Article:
That the Norwegians wish to see Anders Behring Breivik get the maximum punishment available is completely understandable. He committed a uniquely rare crime against his entire nation on that fateful day.

But I hope they don’t lose the bigger picture of all that they have achieved, and how they achieved it.


Member Since: February 28, 2009 Posts: 0 Comments: 1634
6. dotmom
12:39 AM GMT on February 17, 2012
The "nut case." Will he get off easy because he is a "nut case?" Maybe spend the rest of his life confined - but not necessarily in a prison.
Member Since: April 3, 2008 Posts: 0 Comments: 1460
5. Arbie
9:41 PM GMT on February 16, 2012
So why is the nutcase going to get off easy?

Joe, I see the museum has an online gallery and some of the pieces are slide shows. Maybe you could put together a photojournalism piece. You have lots of first-hand stories to tell.

It was warmish and rainy here in SE TX, now it is chilly and rainy.
Member Since: December 3, 2009 Posts: 5 Comments: 1135
4. Ylee
7:53 AM GMT on February 16, 2012
Joe, maybe you should have sent them a picture of GOLDEN ROD with the caption "Even the foxes are happy at Dutch Harbor!". :)
Member Since: February 3, 2011 Posts: 110 Comments: 18988
3. dotmom
1:39 PM GMT on February 15, 2012
That's okay Joe, your photos are front page covers for my Guide. Keep up the good work. Beauty is in the eye of the beholder - and most especially those judges. It is all subjective.
Member Since: April 3, 2008 Posts: 0 Comments: 1460
2. insideuk
12:58 PM GMT on February 15, 2012
When you recharge yourself twice daily do you have to stay close to the wall socket or do you have a long cable extension that allows for bathroom breaks and the like?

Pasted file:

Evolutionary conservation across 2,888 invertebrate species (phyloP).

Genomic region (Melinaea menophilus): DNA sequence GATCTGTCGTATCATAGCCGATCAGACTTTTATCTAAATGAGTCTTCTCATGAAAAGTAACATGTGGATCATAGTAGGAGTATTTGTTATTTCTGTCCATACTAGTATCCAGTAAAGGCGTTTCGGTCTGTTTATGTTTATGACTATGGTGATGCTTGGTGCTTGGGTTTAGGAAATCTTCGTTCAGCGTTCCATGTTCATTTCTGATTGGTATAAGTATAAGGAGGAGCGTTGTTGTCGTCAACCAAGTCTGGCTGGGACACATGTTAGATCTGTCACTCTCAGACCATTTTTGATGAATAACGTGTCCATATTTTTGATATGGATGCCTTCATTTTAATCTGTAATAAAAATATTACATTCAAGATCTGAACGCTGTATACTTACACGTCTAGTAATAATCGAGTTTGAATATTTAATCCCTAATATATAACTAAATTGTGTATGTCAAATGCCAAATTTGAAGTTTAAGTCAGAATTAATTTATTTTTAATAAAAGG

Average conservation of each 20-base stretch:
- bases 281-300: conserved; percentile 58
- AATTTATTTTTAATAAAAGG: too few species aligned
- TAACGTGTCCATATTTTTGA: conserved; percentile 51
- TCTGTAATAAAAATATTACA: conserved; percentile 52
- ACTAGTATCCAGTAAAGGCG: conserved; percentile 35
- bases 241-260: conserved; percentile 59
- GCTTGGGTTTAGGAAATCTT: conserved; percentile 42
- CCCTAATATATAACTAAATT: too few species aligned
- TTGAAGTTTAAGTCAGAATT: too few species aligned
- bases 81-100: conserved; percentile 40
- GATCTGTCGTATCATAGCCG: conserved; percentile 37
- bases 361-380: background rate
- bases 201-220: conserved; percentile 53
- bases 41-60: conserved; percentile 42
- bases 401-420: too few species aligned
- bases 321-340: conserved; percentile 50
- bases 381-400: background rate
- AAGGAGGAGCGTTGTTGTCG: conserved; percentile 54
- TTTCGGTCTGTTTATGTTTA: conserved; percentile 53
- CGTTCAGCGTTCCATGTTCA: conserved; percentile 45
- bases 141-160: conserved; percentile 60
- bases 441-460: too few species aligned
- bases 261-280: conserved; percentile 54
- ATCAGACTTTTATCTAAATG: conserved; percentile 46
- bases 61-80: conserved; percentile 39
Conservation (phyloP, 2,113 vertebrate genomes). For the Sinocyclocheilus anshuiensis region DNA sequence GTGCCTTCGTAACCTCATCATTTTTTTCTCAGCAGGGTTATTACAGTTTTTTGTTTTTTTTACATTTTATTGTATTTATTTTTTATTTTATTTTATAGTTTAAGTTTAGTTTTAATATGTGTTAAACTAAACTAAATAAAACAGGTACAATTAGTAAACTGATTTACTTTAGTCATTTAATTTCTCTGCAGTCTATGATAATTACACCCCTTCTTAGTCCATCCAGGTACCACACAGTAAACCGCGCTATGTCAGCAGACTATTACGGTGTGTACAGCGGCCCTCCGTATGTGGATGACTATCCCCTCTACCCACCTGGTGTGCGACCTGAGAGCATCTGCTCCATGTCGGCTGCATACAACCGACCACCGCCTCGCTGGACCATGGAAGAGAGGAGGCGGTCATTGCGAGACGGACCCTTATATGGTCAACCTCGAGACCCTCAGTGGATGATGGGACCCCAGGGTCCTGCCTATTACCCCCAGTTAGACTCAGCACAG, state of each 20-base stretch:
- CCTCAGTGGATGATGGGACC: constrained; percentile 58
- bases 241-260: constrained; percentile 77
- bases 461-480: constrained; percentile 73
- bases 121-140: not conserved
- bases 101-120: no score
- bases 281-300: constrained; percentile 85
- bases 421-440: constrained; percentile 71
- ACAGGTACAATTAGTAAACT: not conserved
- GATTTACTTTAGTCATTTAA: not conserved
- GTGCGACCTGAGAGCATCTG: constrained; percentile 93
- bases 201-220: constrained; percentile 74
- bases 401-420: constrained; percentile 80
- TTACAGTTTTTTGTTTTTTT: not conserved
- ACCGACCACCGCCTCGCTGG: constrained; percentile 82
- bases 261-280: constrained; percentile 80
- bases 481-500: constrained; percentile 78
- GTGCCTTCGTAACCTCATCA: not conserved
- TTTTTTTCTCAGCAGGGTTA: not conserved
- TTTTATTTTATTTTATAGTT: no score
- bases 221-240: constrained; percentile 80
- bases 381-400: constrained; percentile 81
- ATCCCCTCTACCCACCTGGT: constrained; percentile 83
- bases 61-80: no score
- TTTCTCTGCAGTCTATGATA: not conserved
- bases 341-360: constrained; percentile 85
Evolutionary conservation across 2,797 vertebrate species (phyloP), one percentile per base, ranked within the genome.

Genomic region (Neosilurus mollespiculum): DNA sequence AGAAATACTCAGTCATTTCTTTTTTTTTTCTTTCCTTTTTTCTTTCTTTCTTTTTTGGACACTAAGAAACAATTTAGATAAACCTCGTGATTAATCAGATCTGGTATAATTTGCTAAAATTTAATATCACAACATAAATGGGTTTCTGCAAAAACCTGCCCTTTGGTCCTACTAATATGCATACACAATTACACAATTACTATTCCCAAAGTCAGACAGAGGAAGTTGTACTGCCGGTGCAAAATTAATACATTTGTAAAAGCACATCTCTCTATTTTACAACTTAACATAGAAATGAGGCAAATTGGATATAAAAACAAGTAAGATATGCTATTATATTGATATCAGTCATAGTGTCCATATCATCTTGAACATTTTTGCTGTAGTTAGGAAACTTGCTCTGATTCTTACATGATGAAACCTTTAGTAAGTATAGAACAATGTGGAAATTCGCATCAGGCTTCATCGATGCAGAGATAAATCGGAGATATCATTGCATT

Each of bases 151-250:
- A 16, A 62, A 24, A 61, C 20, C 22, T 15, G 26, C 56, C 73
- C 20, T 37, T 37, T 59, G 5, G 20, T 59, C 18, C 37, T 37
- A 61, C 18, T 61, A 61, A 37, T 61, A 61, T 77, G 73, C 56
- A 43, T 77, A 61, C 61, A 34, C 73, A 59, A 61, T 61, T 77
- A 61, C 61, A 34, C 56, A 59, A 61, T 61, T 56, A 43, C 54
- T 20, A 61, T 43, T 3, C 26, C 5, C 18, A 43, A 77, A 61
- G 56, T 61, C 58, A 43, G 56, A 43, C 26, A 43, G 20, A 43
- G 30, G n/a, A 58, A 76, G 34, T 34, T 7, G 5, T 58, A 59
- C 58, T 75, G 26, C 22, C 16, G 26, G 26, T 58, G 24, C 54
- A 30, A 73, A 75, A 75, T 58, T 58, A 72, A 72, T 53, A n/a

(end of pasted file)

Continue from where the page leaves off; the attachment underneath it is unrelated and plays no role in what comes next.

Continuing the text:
Perhaps I'm making wild assumptions with the charge point location, but it must be a right pain in the arse for you...

Thank goodness for quality time spent with friends over a meal. I suspect just the novelty of eating off plates is entertainment enough for some.


Even with soaking wet socks.

Possibly knees too.

I've just got my copies of the 2010 and 2011 Unalaska visitor guides out. Clearly they have some restrictions on the type of layout they need (within the subject matter) to fit the brief for the front cover photo. Its an A4 portrait shape for a start, and most landscape pictures are the other way about (landscape – DOH!) – so the elimination process of entries must be based firstly on that one very limiting criteria. Most shots would need cropping to the point of oblivion, unless they were taken with this requirement clearly in mind.

Maybe the main problem they have with this whole selection procedure is that they have many hands doing the work. You don't get a selection 'committee' without a bit of politics going on. Even if they have this wonderfully utopian, idealistic and thoroughly democratic thing DOWN PAT around the judgement process you still run the risk of a watered down, staid and 'safe' option coming out on top.

Which has an inherent risk attached.

2010 cover – CHURCH with snow dotted mountain and clear blue sky.

2011 cover – CHURCH with snow dusted mountain and clear blue sky.

They must have been repeating a mantra to themselves over and over, 'don't pick the church again, don't pick the church again...'

In this sense at least they appear to have succeeded.

Hell, they could have gone with a silhouette of the church with a slightly snowy shadowy mountain beneath a clear orangey blue sky.

It's all about the clear sky.

Mustn't frighten the big softy, southern visitors away. They already think the daylight stops just short of the Canadian border.

2012 cover - Silhouettes and shadows.


Member Since: February 28, 2009 Posts: 0 Comments: 1634
1. Rotty3
11:22 AM GMT on February 15, 2012
hopefully that nutcase won't get out, ever.

Norway is a lovely place - in the summer (if you can deal with B-52 bomber sized skeeters). In the winter? Not necessarily so much. But I did love it. Have still fond memories of midnight sun "sunsets" over empty fjords.

sorry your pictures lost out again, Joe. I think you're right. Maybe you need to get to know the judges and see what they like so you can select better for future contests?
Member Since: January 6, 2005 Posts: 18 Comments: 1618

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About joealaska

After moving back to the lower 48, I have bought an RV and have been living on the road.